For the last two years, Silicon Labs has been stocking its shelves with all the major wireless components to link household devices and industrial equipment, putting particular emphasis on ZigBee, Bluetooth, Wi-Fi and Thread. It has engineered chips that can switch between protocols with a simple software update.
Now the Austin, Texas-based chipmaker is expanding into Z-Wave, which is among the most popular wireless protocols for connecting light bulbs, door locks, and other home automation devices without complex programming. Silicon Labs recently said that it would buy Sigma Designs, the standard’s proprietor, for $282 million.
“By adding Z-Wave technology to Silicon Labs connectivity portfolio, we will be better positioned to serve this fast-growing market,” said Tyson Tuttle, the chief executive officer of Silicon Labs, in a statement. “Ecosystem providers and developers will have a one-stop shop for wireless connectivity solutions for the home.”
As chief executive for the last five years, Tuttle has Silicon Labs playing the long game with the Internet of Things. Under him, the company bought BlueGiga to expand its assortment of Bluetooth chips, Zentri to broaden its Wi-Fi solutions, as well as Ember and Telegesis to tighten its grip on ZigBee, which can be used connect smart homes with a mesh network that skips data from one device to another until its reaches a gateway.
Now it is inheriting Z-Wave with the acquisition of Sigma Designs, the solitary supplier of Z-Wave chips for more than 600 manufacturers, including Amazon and Samsung. With Sigma Designs’ silicon secrets, Silicon Labs may want to create a chip that supports both ZigBee and Z-Wave, which also uses mesh networking.
The two technologies could be a natural fit, with Z-Wave sending radio signals over the 908 MHz spectrum in the United States, while ZigBee shares the same 2.4 GHz frequency band as Wi-Fi, which typically eats through too much power for applications like wireless sensors installed in factories or commercial warehouses.
It is not guaranteed that two ZigBee devices will work together unless planned beforehand, but Z-Wave devices will almost always connect to other Z-Wave devices, which can send signals around 100 feet. While ZigBee devices have a shorter range, the network can support up to 65,000 devices, while Z-Wave can only handle a maximum of 232 devices.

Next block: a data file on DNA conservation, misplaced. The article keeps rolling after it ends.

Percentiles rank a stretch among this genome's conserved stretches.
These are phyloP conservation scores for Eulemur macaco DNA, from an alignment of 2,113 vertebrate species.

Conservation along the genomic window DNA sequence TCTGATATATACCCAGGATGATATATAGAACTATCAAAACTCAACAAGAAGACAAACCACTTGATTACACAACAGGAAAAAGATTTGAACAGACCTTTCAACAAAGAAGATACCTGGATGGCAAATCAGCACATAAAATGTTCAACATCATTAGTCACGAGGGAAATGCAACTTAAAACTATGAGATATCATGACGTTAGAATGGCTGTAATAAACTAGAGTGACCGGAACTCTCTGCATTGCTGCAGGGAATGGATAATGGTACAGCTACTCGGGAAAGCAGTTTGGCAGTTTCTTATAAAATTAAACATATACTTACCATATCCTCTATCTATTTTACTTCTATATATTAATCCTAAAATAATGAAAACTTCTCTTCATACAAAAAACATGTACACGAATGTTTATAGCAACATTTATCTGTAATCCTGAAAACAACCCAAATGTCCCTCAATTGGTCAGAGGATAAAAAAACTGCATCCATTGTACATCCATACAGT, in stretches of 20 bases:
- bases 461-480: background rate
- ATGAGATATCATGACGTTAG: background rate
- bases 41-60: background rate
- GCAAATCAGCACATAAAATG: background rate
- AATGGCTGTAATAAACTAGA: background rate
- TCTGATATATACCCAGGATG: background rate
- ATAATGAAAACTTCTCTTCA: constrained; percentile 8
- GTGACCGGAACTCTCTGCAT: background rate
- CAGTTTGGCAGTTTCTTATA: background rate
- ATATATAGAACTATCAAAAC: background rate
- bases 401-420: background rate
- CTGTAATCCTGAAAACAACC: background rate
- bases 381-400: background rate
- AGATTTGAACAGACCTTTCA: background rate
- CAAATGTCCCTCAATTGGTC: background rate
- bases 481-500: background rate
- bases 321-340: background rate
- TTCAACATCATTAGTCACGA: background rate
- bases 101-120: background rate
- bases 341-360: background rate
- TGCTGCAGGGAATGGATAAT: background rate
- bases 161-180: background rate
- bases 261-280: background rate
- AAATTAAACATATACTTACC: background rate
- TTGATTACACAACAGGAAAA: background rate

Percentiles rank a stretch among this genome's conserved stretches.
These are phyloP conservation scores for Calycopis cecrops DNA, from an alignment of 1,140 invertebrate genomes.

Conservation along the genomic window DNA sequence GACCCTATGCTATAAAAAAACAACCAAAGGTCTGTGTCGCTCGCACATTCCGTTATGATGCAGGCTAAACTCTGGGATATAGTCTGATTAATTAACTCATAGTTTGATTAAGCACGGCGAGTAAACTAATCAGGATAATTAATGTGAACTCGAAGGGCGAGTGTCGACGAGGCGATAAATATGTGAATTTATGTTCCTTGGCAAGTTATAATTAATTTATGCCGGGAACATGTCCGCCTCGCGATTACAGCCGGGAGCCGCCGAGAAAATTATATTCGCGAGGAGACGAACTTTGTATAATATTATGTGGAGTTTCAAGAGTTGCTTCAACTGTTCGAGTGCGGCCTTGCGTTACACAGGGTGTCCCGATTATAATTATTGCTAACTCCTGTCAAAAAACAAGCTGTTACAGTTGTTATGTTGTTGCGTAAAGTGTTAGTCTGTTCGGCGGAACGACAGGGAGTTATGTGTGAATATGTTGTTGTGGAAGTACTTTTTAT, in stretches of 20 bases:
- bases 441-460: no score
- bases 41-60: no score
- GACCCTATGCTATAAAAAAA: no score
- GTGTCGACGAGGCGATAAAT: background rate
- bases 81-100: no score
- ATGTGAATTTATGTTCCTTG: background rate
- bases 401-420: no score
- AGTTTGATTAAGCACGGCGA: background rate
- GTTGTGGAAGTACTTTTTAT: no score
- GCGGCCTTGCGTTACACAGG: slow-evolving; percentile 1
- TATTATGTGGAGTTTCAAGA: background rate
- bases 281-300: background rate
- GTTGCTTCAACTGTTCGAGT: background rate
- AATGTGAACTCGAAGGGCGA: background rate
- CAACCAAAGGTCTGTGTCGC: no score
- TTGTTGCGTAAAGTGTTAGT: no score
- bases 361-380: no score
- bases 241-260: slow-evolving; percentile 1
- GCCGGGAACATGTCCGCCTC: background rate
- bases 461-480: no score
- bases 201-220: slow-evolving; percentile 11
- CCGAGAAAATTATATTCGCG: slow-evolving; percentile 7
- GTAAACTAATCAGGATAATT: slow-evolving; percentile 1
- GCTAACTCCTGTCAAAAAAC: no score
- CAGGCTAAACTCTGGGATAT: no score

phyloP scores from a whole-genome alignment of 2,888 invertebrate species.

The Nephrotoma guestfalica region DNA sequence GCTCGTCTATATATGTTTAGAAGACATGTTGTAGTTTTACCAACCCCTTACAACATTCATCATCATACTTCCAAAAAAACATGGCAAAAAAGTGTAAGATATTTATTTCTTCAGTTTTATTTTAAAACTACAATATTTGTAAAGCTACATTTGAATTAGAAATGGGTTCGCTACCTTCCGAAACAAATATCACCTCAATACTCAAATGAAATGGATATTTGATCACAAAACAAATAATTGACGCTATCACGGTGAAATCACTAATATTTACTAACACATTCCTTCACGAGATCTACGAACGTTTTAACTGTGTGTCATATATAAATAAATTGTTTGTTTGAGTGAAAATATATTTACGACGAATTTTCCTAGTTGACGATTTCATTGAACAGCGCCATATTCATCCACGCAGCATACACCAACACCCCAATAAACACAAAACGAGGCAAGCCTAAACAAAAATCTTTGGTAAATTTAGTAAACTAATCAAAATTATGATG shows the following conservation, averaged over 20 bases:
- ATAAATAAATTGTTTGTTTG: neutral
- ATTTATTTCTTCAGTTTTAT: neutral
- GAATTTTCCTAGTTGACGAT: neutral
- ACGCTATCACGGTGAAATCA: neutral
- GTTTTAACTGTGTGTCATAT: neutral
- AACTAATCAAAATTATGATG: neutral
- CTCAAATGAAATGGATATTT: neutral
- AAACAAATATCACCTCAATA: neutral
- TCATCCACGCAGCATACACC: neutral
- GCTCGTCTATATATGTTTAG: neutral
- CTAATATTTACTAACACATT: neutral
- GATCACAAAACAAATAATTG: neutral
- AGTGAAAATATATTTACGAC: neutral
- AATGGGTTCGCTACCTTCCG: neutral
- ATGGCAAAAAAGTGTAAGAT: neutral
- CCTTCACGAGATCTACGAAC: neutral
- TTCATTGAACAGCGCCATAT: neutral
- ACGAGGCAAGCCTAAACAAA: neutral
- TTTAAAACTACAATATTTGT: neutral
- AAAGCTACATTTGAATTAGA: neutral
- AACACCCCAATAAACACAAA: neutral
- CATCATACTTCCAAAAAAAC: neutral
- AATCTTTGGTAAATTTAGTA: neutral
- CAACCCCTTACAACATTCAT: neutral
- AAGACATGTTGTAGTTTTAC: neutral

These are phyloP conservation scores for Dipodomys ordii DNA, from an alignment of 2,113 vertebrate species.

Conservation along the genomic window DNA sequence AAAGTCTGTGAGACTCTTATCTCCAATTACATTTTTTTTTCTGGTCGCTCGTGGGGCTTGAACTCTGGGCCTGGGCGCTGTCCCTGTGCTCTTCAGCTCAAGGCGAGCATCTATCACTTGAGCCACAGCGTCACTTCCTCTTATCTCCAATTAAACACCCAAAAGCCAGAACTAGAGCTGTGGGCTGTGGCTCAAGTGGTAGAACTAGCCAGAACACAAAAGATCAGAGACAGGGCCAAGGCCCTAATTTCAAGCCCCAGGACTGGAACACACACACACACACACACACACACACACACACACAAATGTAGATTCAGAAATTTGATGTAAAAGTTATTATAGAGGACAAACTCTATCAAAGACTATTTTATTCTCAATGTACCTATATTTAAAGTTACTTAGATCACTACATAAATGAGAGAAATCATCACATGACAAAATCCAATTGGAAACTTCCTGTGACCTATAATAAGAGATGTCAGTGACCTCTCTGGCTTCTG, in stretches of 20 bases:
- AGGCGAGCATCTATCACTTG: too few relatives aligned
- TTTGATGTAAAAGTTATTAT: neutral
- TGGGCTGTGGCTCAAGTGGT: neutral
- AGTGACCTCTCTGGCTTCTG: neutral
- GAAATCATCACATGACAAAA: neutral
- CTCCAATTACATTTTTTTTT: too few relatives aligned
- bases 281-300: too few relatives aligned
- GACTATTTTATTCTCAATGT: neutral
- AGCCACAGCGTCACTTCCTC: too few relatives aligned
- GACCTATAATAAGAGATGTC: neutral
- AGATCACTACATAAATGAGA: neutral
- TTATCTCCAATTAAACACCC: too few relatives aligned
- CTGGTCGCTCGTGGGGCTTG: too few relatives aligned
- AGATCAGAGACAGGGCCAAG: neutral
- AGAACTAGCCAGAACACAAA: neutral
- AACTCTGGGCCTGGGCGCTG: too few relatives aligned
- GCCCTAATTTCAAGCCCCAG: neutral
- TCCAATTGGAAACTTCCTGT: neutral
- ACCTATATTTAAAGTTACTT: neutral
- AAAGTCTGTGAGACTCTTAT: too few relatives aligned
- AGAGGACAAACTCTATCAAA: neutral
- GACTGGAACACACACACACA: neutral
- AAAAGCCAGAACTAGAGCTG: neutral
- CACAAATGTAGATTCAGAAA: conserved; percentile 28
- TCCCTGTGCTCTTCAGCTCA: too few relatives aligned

The combination chip would fit Silicon Labs’ strategy. In March, the company expanded its line of Wireless Gecko chips that can simultaneously support ZigBee and Thread, Bluetooth and Wi-Fi, as well as proprietary sub-GHz protocols. The chips have more memory than previous versions, and that helps them store stronger security software and switch between wireless protocols faster while in the field.
Silicon Labs offers a few different ways to swap between protocols. The company’s chips can reprogrammed in the factory or remotely with an over-the-air update. Silicon Labs also lets multiple wireless protocols work simultaneously using a time-slicing mechanism. Customers could, for instance, use Bluetooth in connected office lights and then shift to ZigBee as more devices come onto the network.
This is how Silicon Labs plans to hedge against a lack of smart home and building automation standards, which has hampered the smart home and broader Internet of Things from growing. Z-Wave was invented in 2001. ZigBee – named for the waggle dance of honey bees after their return to the beehive – officially became a standard in 2003. And neither one has superseded the other yet.
Sigma Design’s chips would give it customers more flexibility. Now it will “offer the complete portfolio of parts to them as opposed to cannibalizing one standard versus the other,” said Tuttle in a conference call with investors. Silicon Labs expects to close the deal in the first quarter next year. The boards of both companies have approved the deal.
Sigma Designs has agreed to sell its smart television business and is negotiating the sale of its media connectivity division. If it fails to sell both business units, Silicon Labs said that it would buy the Z-Wave business for $240 million. As part of the deal, Silicon Labs will also absorb around 100 employees that survived a recent restructuring at Sigma Designs.